Securities fraud defendant Stanford found incompetent for trial

A U.S. District Court judge in Houston has found financier Allen Stanford incompetent to stand trial. Stanford, who is accused of committing a $7 billion securities fraud, sustained a serious brain injury when he was attacked by an inmate during his pre-trial detention. Since then, he has been over-medicated to the point of addiction and is suffering from diminished mental capacity.

Stanford was indicted in 2009 on 21 counts of securities fraud and money laundering. Prosecutors claim that he created false accounting records, lied to investors and bribed a regulatory official in Antigua in order to operate a massive investor and bank fraud.

Prison violence may be cause of delay in federal white collar crime prosecution

Stanford was denied bond in advance of his federal fraud trial and was sent to the Joe Corley Detention Facility in Conroe, Texas, a private prison facility.

In September 2009, he was sitting in a chair talking on the phone when another inmate grabbed him from behind, causing him to fall, hit his head on a concrete floor and lose consciousness. While he was unconscious, he was severely beaten around the head, which resulted in fractures to his face, eye sockets and nose, which required reconstructive surgery. He also suffered nerve damage.

Stanford was then transferred to another facility, which was operated by the Federal Bureau of Prisons. While there, he coughed up blood and passed blood in his stool. He also lost 40 pounds in 90 days.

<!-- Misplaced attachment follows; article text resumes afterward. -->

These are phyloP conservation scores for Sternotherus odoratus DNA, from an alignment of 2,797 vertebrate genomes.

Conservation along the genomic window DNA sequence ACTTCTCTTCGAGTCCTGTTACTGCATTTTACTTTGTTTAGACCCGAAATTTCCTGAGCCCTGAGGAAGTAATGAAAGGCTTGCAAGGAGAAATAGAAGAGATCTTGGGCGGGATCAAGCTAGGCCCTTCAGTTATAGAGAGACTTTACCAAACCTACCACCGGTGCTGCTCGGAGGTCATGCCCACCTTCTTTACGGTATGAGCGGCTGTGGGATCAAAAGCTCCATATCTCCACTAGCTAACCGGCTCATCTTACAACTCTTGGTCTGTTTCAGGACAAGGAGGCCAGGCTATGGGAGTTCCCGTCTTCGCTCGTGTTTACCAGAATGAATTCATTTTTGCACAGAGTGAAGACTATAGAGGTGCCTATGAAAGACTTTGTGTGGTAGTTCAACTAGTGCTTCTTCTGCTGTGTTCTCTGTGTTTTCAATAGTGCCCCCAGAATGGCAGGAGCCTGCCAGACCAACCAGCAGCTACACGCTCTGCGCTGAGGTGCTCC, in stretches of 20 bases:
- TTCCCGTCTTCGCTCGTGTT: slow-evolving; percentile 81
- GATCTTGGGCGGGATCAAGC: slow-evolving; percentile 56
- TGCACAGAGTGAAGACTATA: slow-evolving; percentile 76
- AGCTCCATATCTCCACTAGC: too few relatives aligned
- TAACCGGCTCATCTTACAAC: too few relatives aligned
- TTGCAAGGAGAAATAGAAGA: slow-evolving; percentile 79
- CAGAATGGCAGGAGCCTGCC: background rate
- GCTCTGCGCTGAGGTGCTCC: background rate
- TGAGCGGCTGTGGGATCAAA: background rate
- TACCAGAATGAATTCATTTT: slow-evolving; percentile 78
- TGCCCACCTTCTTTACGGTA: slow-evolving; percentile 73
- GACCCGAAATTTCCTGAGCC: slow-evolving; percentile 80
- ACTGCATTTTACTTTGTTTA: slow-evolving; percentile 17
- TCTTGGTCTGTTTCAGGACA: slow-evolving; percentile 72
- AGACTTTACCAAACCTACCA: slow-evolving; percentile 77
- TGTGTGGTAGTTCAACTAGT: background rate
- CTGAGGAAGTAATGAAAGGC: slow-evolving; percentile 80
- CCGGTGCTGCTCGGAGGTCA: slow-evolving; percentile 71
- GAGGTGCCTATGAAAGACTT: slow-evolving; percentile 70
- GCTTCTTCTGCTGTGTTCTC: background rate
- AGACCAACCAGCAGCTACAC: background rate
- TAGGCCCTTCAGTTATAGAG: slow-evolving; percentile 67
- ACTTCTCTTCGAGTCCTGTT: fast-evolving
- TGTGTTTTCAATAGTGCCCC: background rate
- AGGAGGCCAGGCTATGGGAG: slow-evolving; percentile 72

At Stanford’s January 6 competency hearing, three psychiatrists — including the one brought in by the government — testified that Stanford suffered from diminished mental capacity and was not competent to effectively assist his defense.

Although the cause of his diminished capacity is not certain, doctors said it could be brain damage from the head injury, profound depression, or over-medication which has led to a prescription drug addiction. All three psychiatrists recommended Stanford be weaned from the medications.

Nevertheless, the U.S. Attorney argued that Stanford is legally competent. However, they did ask the court to move him to a suitable facility for further psychiatric evaluation.

The judge denied a request by Stanford’s criminal defense attorneys that he be allowed to seek treatment at a private facility in Houston. He will be sent instead to a Bureau of Prisons medical facility for treatment and eventual reexamination for competency.